Gut Microbes May Help Fight Long COVID
COVID-19 has stretched our health system to its limit—but it is not over yet. Long COVID promises to stress the system for years to come. That’s why it’s good news that something simple and natural may help diminish this pandemic nightmare.
Several research groups have discovered that gut microbes can help inhibit the growth of coronavirus as well as lessen the impact of long COVID. A group at Rockefeller University including Sean Brady and Frank Piscotta found that chemicals secreted by gut microbes can slow the spread of the virus. These chemicals are, essentially, antivirals. Remarkably, they are similar to some of the synthetic drugs developed to fight the virus, such as remdesivir, fluvoxamine, and favipiravir.
The researchers found three antiviral chemicals produced by microbes that can inhibit the growth of the coronavirus: IPA, tryptamine, and BIP. Why would gut microbes produce these metabolites? Likely because there is a continuing battle among microbes, and killing off viruses is an important part of that fight.
According to the researchers, this revelation suggests that “the microbiome may be a fruitful source for the discovery of small molecules with antiviral activities.”
To add insult to injury, after many people recover from COVID-19, they may have the lingering symptoms of long COVID. It is characterized by a litany of symptoms that may continue for months, including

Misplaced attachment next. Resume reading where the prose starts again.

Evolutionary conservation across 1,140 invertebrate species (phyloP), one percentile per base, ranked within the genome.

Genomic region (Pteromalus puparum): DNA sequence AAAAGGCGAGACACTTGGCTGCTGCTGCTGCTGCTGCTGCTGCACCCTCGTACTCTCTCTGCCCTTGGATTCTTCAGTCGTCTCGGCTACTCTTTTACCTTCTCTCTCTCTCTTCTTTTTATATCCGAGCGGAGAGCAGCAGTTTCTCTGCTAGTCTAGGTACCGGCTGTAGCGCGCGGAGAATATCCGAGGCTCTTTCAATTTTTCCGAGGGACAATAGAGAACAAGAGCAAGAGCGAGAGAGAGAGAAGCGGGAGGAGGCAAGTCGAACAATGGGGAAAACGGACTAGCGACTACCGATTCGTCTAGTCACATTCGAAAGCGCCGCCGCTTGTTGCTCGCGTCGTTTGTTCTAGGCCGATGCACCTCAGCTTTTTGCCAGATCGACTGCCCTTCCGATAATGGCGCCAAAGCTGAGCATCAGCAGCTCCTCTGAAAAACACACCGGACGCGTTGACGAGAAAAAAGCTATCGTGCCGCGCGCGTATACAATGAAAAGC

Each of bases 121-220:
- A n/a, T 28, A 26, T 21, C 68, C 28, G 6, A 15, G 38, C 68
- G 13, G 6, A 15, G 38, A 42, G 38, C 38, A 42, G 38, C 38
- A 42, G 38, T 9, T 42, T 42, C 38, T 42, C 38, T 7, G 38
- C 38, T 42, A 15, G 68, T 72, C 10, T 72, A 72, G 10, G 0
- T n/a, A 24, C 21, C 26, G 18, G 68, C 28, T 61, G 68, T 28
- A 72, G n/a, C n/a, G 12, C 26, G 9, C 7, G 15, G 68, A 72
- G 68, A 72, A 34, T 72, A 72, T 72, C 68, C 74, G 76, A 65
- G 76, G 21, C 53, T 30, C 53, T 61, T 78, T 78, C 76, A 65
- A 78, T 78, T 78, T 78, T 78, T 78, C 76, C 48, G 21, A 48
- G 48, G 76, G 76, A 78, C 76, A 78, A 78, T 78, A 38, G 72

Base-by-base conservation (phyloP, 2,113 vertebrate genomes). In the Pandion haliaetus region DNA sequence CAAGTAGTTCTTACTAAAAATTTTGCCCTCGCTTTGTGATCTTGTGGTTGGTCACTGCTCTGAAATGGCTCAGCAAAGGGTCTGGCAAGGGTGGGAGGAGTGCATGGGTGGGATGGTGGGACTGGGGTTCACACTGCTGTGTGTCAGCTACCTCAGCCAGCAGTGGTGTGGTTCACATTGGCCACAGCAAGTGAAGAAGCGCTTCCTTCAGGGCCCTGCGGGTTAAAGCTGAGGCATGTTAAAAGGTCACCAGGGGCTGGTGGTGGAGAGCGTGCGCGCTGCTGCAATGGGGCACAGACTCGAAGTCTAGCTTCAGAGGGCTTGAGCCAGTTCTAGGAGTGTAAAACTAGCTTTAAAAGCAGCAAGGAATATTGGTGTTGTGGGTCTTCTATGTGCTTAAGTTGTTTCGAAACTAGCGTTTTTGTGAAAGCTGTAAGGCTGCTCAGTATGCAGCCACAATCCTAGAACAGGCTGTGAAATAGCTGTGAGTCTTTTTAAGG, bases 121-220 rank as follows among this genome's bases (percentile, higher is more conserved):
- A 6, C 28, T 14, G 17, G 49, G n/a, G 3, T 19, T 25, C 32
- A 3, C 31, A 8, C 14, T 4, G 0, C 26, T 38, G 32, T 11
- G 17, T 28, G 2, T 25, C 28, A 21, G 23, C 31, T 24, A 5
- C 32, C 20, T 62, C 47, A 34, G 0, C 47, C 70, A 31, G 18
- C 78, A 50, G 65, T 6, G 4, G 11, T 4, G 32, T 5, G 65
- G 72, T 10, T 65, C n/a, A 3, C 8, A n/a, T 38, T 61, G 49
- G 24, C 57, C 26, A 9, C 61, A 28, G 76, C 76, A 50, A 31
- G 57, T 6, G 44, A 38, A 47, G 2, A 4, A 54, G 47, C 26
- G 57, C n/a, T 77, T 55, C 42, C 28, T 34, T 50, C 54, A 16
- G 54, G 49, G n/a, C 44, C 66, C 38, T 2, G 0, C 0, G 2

- Brain fog
- Loss of smell or taste
- Low mood
- Blurred vision
- Poor memory
- GI distress
- Hair loss
- Muscle weakness
The Gut–Brain Connection
This list reveals that many of the symptoms are brain-related. Researchers at Washington University School of Medicine in Saint Louis found that COVID-19 patients in general were 60 percent more likely to be afflicted with serious mental health problems. That connection goes both ways: People with mental disorders are at greater risk of developing more severe COVID-19.
These mental difficulties also correlate with gut issues like diarrhea and irritable bowel syndrome (IBS), implying that the gut–brain axis plays a role in these complications of COVID-19. That view is supported by research from the Chinese University of Hong Kong, which found that patients with long COVID had a less diverse gut microbiota than those who didn’t.
One way to increase the diversity of your gut microbiota is to eat a wide variety of fiber-rich foods like beans, lentils, artichokes, onions, and leeks. Fruits and vegetables should be at the top of your list since meat contains no fiber. Fish, however, contains omega-3 oils that are anti-inflammatory.
If you can’t manage to consume enough fruits and vegetables, you might try prebiotics. The advantage of prebiotics is that they can support a wide variety of beneficial bacteria that already live in your gut. Also useful are polyphenols and flavonoids. These are plant nutrients that have prebiotic effects, as well as being antioxidants that can directly protect and heal gut tissue. In order to get a wide diversity of prebiotics and polyphenols, try a mix like Clarity Prebiotic Blend.
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